Being in business for yourself, like a lot of my readers are, involves making decisions all the time to move your company forward. That can be intimidating, so let me break it down the lowest common denominator: one decision.
Simply put, a decision is a choice between two options. You have option A, which may push your boundaries or make you uncomfortable. It involves risk. That risk may or may not yield reward in the form of company growth or new contracts. Then, you have option B. Option B is the status quo. It is low risk, but likely means no growth or change in your business’s bottom line.
Which would you choose?
Before you answer, let me tell you a story. I knew an older gentleman once who had smoked for close to 25 years. One day, he stopped cold turkey. What was his secret? How did he accomplish this difficult, if not seemingly impossible, task? I asked him one day, about six months after he quit. His response?
“I got up one day, and just decided I was done. Then, I got up the next day and made the same decision,” he told me. “For the past 172 days, I’ve had to make that same decision.”
What he said always stuck with me. He made one choice to be healthier, but had to keep building on that choice to make it a habit. He traded a bad habit for a good habit by continuing to make the decision to choose good health. It was difficult, he told me, but he chose option A – to upend his status quo – and kept choosing option A to push his personal boundaries. It worked and he grew into a non-smoker.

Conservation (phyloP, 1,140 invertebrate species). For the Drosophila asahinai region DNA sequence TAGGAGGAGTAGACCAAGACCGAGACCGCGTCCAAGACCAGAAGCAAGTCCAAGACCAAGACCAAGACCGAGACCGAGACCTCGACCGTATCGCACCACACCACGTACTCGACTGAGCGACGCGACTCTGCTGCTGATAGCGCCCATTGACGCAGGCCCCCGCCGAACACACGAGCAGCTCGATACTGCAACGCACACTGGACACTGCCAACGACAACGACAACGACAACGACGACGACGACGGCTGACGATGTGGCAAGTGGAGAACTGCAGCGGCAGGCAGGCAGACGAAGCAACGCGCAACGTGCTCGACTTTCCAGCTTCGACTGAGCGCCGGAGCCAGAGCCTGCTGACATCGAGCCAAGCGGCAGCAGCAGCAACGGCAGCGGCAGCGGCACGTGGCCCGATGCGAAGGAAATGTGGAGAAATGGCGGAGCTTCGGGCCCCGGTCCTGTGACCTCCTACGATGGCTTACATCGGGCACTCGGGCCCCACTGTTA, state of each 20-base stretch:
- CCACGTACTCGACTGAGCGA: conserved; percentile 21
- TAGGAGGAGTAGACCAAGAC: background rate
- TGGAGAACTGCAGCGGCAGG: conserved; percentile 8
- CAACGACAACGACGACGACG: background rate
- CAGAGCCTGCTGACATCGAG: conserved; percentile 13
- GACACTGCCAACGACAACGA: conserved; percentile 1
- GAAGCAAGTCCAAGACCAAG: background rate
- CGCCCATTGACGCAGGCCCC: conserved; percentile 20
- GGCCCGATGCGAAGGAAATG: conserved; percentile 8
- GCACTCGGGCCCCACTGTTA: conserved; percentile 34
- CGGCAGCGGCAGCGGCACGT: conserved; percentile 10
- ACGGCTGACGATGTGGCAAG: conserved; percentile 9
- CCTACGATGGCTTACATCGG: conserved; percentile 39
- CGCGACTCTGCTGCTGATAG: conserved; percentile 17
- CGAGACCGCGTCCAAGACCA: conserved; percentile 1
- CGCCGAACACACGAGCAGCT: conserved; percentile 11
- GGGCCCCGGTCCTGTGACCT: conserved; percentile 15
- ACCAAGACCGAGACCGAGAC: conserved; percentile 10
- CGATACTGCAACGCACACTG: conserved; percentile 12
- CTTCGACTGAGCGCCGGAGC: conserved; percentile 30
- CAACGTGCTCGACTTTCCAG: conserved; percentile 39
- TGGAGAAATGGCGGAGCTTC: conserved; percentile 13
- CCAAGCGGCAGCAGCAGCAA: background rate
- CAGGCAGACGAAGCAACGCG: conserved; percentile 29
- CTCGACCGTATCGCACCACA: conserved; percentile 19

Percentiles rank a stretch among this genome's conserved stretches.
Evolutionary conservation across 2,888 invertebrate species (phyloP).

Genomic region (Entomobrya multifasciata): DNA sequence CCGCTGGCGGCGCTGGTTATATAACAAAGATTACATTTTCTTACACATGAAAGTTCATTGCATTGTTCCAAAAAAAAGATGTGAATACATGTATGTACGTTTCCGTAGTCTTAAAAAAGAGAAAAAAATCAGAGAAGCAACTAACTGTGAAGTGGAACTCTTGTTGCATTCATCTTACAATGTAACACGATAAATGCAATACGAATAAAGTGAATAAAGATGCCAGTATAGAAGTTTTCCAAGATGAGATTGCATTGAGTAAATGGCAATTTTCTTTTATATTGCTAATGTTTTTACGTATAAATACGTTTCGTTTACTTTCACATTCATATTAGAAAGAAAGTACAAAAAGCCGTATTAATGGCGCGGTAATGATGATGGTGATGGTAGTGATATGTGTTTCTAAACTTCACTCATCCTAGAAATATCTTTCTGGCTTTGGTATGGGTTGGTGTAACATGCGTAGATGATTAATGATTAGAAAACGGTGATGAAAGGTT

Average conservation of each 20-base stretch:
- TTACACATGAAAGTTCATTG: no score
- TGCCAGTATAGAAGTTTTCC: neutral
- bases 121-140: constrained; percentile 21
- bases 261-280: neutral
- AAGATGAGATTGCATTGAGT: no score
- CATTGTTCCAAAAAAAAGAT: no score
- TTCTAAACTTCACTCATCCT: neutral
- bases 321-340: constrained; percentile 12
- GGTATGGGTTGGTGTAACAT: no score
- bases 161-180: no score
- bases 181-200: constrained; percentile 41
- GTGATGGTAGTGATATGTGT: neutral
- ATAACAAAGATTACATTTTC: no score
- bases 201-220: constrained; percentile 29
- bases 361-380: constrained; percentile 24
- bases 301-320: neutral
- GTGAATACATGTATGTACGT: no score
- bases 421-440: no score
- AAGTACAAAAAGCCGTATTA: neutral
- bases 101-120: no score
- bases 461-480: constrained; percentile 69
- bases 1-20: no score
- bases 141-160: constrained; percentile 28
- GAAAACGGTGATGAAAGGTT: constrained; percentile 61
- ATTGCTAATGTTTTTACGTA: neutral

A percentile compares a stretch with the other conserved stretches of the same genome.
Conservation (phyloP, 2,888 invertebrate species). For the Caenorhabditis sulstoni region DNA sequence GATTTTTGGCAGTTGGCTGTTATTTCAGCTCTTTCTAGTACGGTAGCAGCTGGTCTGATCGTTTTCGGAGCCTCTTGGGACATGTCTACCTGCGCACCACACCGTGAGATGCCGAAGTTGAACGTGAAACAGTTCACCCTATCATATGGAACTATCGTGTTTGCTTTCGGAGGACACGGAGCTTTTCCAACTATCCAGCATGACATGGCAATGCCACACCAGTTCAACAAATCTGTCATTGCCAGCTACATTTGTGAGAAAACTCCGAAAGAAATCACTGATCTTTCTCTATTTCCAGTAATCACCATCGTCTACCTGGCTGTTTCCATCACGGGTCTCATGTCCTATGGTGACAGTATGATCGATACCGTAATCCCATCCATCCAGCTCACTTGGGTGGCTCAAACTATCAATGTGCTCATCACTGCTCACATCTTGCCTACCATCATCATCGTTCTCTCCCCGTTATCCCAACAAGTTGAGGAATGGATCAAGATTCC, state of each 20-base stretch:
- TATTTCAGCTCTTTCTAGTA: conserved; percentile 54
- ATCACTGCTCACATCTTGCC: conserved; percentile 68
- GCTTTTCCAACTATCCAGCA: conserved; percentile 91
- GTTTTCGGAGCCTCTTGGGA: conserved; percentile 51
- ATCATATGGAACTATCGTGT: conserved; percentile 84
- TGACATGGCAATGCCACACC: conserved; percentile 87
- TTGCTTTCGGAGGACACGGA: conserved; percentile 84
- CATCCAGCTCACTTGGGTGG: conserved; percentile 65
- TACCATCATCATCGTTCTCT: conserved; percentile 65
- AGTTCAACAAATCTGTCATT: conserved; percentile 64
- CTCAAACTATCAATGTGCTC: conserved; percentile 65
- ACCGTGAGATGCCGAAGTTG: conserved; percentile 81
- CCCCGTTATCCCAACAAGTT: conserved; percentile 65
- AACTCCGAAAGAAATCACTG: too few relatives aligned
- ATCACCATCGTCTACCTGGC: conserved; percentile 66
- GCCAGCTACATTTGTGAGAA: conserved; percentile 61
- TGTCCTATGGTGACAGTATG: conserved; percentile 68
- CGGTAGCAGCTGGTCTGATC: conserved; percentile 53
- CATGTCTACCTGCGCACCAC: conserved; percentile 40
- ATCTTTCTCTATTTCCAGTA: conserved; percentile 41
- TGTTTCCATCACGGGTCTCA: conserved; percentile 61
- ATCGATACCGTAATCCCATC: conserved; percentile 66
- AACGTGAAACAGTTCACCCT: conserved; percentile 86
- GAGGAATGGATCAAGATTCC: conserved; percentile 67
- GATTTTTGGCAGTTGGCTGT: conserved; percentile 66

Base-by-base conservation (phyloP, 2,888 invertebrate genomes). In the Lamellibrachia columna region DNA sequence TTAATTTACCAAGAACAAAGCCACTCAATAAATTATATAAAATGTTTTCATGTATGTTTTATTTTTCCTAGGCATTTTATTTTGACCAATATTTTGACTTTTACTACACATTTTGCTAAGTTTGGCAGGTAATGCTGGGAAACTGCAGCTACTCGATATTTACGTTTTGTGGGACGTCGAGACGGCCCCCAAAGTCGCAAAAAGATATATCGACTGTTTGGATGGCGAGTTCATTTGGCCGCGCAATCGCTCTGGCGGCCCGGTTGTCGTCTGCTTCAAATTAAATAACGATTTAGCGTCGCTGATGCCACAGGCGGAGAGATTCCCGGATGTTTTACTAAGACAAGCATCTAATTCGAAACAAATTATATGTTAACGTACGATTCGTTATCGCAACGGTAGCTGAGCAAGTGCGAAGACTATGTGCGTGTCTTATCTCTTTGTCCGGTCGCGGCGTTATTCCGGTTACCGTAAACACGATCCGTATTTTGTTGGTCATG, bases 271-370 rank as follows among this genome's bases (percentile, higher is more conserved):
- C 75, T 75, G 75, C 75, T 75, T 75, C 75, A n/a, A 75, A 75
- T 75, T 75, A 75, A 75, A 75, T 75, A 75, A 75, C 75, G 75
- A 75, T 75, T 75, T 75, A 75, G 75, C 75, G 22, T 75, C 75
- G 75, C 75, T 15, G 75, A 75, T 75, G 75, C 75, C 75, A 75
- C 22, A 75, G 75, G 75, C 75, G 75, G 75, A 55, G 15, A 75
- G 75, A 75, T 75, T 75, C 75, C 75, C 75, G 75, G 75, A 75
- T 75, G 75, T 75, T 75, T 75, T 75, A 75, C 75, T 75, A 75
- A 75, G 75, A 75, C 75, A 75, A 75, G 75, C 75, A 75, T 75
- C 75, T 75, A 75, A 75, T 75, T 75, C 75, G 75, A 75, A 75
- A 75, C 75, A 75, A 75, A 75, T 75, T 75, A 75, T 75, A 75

Your business is no different. Starting or growing a business takes long-term focus and a long series of good decisions, from hiring good employees to choosing whether to chase that big contract. But it’s the single, daily decisions that add up to that long-term focus.
Let’s use an equipment purchase as an example. For many small drilling contractors, buying a new rig is a huge, but necessary, expense. It’s a big decision. But it can also be a series of small decisions that, over time, have the same result. Today, I’m going to work on assessing my company’s needs. What contracts can we capture with a bigger drill that we can’t now? Are those contracts worth the expense? Tomorrow, I’ll examine my financing options. On Friday, I’ll assess my crew’s skills, and decide whether we need training to maximize the new equipment.
One day, one decision. They add up. Some decisions will be easy. Should I buy a pallet of bentonite chips on discount from my supplier? Some will keep you up at night, like choosing between two good candidates to fill one opening on your crew.
Whether it’s expanding your business, pushing yourself to be more successful or any other worthy goal, a long series of tough decisions can seem daunting. Don’t get wrapped up in what-ifs and if-thens. Start with one smart decision — an easily accomplished goal. Then make another. Wake up each day committed to making at least one smart decision. Send an email to email@example.com in six months to let me know how it works out.
Stay safe out there, drillers.